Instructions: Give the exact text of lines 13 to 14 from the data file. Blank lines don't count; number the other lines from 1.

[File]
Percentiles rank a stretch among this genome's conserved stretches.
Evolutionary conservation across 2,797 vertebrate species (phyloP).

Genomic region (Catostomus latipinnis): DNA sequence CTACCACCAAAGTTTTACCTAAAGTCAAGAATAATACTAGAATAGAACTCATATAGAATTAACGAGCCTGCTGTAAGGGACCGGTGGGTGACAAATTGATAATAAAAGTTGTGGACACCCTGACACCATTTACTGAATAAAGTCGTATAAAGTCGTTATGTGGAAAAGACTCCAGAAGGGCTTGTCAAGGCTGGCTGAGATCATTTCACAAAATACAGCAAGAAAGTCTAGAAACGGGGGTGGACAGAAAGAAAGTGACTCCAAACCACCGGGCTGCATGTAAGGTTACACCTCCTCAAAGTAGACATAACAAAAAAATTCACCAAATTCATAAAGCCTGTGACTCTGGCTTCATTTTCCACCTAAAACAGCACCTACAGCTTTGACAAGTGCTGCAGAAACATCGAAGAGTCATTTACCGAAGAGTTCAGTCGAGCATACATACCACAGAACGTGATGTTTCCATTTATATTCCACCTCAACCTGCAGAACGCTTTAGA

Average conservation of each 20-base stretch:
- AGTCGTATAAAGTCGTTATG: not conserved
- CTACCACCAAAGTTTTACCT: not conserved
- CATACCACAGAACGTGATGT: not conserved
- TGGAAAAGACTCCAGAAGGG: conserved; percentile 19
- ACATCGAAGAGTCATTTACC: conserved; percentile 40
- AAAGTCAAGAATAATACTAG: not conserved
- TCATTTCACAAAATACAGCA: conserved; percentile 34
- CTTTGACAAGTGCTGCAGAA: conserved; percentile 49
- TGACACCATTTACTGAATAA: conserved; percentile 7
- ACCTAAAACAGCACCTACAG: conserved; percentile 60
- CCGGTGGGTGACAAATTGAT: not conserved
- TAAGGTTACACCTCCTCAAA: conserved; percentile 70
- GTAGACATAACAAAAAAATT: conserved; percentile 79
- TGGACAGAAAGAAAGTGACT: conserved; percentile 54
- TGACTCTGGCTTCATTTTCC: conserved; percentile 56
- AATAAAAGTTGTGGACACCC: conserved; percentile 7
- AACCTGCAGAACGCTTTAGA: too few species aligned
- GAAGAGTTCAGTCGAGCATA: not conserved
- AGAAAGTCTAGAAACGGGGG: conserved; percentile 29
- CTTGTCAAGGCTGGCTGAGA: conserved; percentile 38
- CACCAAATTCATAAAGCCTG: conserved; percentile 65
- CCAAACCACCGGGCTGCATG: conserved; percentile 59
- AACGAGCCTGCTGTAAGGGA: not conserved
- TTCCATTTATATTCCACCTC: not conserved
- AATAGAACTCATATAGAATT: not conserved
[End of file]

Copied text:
- TGACACCATTTACTGAATAA: conserved; percentile 7
- ACCTAAAACAGCACCTACAG: conserved; percentile 60